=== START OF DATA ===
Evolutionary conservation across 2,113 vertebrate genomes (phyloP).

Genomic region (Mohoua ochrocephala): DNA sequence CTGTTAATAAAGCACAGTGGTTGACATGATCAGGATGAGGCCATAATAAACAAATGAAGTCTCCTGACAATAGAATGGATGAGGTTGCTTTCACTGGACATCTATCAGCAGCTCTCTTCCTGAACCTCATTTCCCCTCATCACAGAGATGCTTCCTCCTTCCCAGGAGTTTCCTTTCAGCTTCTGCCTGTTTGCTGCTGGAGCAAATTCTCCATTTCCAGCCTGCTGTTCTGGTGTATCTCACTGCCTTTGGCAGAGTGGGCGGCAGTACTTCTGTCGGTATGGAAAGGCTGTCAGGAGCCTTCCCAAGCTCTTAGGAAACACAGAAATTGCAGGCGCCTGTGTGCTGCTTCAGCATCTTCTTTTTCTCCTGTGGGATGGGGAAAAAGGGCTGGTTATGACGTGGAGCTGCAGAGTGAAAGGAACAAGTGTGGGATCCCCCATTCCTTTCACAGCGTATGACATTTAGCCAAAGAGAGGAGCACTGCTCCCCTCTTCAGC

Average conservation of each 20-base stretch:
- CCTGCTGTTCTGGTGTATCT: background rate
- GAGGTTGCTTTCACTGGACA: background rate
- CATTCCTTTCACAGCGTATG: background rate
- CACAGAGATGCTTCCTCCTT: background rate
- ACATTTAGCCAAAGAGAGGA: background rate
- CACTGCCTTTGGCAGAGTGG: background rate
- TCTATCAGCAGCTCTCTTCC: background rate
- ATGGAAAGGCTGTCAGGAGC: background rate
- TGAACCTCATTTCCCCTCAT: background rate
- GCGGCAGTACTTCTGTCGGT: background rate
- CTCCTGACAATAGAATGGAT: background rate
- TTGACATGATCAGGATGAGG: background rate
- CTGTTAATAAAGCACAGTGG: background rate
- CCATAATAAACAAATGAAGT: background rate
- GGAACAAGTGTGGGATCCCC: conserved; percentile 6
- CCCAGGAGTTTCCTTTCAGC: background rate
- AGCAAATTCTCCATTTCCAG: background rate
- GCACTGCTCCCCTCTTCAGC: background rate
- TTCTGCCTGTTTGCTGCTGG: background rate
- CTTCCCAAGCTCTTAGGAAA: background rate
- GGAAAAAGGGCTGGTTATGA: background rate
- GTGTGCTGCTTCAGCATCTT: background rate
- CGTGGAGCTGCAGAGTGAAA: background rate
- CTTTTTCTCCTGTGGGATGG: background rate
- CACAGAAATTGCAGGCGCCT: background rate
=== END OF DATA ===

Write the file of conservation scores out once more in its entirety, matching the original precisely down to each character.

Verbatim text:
Evolutionary conservation across 2,113 vertebrate genomes (phyloP).

Genomic region (Mohoua ochrocephala): DNA sequence CTGTTAATAAAGCACAGTGGTTGACATGATCAGGATGAGGCCATAATAAACAAATGAAGTCTCCTGACAATAGAATGGATGAGGTTGCTTTCACTGGACATCTATCAGCAGCTCTCTTCCTGAACCTCATTTCCCCTCATCACAGAGATGCTTCCTCCTTCCCAGGAGTTTCCTTTCAGCTTCTGCCTGTTTGCTGCTGGAGCAAATTCTCCATTTCCAGCCTGCTGTTCTGGTGTATCTCACTGCCTTTGGCAGAGTGGGCGGCAGTACTTCTGTCGGTATGGAAAGGCTGTCAGGAGCCTTCCCAAGCTCTTAGGAAACACAGAAATTGCAGGCGCCTGTGTGCTGCTTCAGCATCTTCTTTTTCTCCTGTGGGATGGGGAAAAAGGGCTGGTTATGACGTGGAGCTGCAGAGTGAAAGGAACAAGTGTGGGATCCCCCATTCCTTTCACAGCGTATGACATTTAGCCAAAGAGAGGAGCACTGCTCCCCTCTTCAGC

Average conservation of each 20-base stretch:
- CCTGCTGTTCTGGTGTATCT: background rate
- GAGGTTGCTTTCACTGGACA: background rate
- CATTCCTTTCACAGCGTATG: background rate
- CACAGAGATGCTTCCTCCTT: background rate
- ACATTTAGCCAAAGAGAGGA: background rate
- CACTGCCTTTGGCAGAGTGG: background rate
- TCTATCAGCAGCTCTCTTCC: background rate
- ATGGAAAGGCTGTCAGGAGC: background rate
- TGAACCTCATTTCCCCTCAT: background rate
- GCGGCAGTACTTCTGTCGGT: background rate
- CTCCTGACAATAGAATGGAT: background rate
- TTGACATGATCAGGATGAGG: background rate
- CTGTTAATAAAGCACAGTGG: background rate
- CCATAATAAACAAATGAAGT: background rate
- GGAACAAGTGTGGGATCCCC: conserved; percentile 6
- CCCAGGAGTTTCCTTTCAGC: background rate
- AGCAAATTCTCCATTTCCAG: background rate
- GCACTGCTCCCCTCTTCAGC: background rate
- TTCTGCCTGTTTGCTGCTGG: background rate
- CTTCCCAAGCTCTTAGGAAA: background rate
- GGAAAAAGGGCTGGTTATGA: background rate
- GTGTGCTGCTTCAGCATCTT: background rate
- CGTGGAGCTGCAGAGTGAAA: background rate
- CTTTTTCTCCTGTGGGATGG: background rate
- CACAGAAATTGCAGGCGCCT: background rate